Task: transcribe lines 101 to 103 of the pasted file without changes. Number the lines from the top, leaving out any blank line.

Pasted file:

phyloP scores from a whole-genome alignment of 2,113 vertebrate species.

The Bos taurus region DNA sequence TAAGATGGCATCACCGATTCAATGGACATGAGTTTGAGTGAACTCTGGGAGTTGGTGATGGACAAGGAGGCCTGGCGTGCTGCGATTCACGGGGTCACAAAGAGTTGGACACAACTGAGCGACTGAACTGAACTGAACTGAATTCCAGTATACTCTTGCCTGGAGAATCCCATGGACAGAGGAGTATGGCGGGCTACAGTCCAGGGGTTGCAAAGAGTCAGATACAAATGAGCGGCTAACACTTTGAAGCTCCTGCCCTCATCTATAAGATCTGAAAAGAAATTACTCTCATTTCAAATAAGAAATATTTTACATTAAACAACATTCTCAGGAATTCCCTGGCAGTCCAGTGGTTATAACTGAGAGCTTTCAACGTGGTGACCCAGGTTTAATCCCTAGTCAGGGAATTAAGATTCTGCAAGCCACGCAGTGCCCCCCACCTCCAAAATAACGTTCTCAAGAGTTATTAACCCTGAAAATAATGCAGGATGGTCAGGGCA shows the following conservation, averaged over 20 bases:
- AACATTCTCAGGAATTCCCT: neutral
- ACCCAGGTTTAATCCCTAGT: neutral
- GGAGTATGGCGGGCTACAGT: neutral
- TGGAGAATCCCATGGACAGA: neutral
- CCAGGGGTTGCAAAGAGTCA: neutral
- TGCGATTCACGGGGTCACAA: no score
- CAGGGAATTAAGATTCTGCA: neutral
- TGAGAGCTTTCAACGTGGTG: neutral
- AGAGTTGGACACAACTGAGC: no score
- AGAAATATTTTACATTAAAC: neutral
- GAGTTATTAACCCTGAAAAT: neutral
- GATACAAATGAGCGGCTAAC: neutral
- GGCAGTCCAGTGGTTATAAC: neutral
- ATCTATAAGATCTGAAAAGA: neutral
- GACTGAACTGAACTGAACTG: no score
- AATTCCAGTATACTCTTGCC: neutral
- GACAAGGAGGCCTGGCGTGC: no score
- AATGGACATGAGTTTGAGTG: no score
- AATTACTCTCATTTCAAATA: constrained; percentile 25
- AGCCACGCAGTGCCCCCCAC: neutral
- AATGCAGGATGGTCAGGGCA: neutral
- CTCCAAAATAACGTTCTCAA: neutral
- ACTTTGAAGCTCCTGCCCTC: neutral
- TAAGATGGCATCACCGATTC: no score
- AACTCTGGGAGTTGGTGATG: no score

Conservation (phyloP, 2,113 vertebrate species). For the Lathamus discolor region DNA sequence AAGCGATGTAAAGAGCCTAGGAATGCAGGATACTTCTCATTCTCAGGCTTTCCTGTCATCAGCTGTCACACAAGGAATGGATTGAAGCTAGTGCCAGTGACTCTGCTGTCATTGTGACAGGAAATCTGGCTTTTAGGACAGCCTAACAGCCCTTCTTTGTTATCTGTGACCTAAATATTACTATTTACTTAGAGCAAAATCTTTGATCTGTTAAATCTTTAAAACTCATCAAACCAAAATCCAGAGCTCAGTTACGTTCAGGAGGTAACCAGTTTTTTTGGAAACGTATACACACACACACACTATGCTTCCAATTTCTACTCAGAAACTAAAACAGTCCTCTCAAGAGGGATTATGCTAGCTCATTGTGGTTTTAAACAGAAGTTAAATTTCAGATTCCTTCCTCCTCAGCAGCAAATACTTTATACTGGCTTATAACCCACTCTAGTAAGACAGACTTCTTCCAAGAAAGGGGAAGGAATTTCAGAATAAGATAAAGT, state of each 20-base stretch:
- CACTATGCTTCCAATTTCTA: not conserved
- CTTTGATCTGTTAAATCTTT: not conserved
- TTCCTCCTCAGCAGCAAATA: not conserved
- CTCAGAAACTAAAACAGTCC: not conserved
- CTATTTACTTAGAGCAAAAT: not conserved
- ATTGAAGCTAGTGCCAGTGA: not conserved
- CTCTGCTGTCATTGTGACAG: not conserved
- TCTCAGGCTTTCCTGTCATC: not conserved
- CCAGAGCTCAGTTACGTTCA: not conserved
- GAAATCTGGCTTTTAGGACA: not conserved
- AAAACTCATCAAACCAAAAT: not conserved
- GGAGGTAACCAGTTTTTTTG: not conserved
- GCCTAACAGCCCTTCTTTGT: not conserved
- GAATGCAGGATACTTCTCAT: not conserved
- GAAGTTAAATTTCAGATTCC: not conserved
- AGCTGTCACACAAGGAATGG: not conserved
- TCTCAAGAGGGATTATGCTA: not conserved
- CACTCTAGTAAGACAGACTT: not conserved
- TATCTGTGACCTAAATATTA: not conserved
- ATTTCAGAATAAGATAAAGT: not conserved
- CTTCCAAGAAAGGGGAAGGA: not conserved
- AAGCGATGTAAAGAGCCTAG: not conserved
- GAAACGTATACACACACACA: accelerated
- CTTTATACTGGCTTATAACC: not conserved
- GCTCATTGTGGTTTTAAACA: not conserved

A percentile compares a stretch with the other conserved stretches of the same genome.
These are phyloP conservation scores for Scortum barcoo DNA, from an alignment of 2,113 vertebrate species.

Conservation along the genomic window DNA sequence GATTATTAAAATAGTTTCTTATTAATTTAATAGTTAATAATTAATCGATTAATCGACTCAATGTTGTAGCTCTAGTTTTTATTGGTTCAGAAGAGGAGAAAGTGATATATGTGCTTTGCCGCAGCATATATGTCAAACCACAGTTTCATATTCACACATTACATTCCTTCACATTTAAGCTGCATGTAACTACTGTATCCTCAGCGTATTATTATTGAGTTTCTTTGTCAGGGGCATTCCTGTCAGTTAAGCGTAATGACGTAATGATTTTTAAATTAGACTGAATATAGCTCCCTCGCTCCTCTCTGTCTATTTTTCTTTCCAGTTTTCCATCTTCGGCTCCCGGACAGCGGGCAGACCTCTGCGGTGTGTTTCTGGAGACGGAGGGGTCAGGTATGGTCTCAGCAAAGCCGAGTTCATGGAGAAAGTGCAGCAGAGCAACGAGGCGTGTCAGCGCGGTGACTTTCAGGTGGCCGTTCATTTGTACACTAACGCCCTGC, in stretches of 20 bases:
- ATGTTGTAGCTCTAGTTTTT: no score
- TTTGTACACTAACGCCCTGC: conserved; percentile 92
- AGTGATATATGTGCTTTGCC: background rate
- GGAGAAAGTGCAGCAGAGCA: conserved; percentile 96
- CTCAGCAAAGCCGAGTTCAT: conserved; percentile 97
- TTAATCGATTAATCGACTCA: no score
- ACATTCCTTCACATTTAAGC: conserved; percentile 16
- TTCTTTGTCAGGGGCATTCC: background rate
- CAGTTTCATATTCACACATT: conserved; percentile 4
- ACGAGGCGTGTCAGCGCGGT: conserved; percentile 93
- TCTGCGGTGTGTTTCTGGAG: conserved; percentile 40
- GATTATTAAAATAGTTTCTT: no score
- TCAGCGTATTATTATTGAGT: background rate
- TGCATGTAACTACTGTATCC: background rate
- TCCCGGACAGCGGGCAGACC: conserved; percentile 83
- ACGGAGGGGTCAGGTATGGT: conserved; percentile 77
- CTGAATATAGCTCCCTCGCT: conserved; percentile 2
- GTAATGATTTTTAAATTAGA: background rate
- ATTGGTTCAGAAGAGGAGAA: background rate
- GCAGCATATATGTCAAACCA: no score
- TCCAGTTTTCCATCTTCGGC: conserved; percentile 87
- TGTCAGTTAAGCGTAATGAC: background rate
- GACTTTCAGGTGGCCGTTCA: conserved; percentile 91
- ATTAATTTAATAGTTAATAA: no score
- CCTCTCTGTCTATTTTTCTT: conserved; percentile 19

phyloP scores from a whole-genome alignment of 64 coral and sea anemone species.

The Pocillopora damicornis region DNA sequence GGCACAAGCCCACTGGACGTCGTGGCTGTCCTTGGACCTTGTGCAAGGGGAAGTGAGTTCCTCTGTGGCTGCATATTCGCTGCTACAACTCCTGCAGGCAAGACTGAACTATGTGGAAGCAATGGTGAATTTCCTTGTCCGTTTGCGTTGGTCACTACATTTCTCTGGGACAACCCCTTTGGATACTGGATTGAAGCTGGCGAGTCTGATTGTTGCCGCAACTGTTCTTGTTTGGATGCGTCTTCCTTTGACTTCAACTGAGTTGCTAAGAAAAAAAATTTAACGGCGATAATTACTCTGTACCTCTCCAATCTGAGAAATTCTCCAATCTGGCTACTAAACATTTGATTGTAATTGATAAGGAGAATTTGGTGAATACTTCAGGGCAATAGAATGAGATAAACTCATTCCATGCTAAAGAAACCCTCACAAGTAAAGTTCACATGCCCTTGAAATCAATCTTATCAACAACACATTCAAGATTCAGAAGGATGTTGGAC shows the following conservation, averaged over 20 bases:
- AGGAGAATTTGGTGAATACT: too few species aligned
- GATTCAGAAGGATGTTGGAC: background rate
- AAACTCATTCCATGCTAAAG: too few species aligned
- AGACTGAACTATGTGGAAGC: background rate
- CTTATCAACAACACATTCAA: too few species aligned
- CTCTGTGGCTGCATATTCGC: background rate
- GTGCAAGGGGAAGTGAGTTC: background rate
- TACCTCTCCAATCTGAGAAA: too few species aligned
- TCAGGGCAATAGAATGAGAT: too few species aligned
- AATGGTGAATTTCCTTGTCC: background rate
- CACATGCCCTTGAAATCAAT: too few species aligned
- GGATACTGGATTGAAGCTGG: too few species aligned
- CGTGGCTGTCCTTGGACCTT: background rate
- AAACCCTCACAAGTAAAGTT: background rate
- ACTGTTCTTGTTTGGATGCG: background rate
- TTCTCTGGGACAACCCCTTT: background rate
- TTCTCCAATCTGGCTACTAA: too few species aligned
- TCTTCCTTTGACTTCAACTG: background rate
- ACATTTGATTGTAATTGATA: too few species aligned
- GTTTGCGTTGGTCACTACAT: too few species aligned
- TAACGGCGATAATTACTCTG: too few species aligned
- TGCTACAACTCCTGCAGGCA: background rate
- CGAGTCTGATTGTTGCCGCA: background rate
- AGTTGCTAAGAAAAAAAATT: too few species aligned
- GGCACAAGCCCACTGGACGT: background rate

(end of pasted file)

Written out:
- TCTTCCTTTGACTTCAACTG: background rate
- ACATTTGATTGTAATTGATA: too few species aligned
- GTTTGCGTTGGTCACTACAT: too few species aligned